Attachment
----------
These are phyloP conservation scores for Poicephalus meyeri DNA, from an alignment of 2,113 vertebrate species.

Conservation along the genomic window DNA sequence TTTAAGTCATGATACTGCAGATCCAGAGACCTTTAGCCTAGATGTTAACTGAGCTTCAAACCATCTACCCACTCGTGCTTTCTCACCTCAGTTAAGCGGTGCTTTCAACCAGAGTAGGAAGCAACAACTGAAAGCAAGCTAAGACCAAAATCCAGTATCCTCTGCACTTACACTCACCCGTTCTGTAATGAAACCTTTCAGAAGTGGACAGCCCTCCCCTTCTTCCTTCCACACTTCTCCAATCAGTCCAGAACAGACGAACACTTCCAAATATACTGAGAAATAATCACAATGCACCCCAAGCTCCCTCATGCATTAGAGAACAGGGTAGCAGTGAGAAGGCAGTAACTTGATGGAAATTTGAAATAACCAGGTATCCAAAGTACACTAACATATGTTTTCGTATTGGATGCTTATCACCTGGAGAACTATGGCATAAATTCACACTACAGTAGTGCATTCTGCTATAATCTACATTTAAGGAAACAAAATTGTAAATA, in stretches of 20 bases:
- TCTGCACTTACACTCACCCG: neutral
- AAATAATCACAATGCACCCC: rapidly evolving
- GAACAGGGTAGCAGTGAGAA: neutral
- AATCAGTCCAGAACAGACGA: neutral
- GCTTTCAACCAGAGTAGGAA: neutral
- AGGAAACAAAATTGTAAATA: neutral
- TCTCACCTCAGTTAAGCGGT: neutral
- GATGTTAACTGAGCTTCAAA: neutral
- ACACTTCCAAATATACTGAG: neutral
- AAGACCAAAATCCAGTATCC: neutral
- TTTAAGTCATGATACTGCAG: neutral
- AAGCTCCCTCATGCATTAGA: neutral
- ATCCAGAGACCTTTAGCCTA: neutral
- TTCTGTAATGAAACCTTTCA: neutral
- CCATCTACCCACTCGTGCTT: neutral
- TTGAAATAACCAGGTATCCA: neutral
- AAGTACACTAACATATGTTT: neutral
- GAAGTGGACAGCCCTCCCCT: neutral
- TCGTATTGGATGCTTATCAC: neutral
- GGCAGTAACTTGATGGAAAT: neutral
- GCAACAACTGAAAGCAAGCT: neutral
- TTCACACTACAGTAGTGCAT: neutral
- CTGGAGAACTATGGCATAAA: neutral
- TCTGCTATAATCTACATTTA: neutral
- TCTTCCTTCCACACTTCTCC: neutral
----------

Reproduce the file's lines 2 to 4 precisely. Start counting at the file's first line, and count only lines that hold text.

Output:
Conservation along the genomic window DNA sequence TTTAAGTCATGATACTGCAGATCCAGAGACCTTTAGCCTAGATGTTAACTGAGCTTCAAACCATCTACCCACTCGTGCTTTCTCACCTCAGTTAAGCGGTGCTTTCAACCAGAGTAGGAAGCAACAACTGAAAGCAAGCTAAGACCAAAATCCAGTATCCTCTGCACTTACACTCACCCGTTCTGTAATGAAACCTTTCAGAAGTGGACAGCCCTCCCCTTCTTCCTTCCACACTTCTCCAATCAGTCCAGAACAGACGAACACTTCCAAATATACTGAGAAATAATCACAATGCACCCCAAGCTCCCTCATGCATTAGAGAACAGGGTAGCAGTGAGAAGGCAGTAACTTGATGGAAATTTGAAATAACCAGGTATCCAAAGTACACTAACATATGTTTTCGTATTGGATGCTTATCACCTGGAGAACTATGGCATAAATTCACACTACAGTAGTGCATTCTGCTATAATCTACATTTAAGGAAACAAAATTGTAAATA, in stretches of 20 bases:
- TCTGCACTTACACTCACCCG: neutral
- AAATAATCACAATGCACCCC: rapidly evolving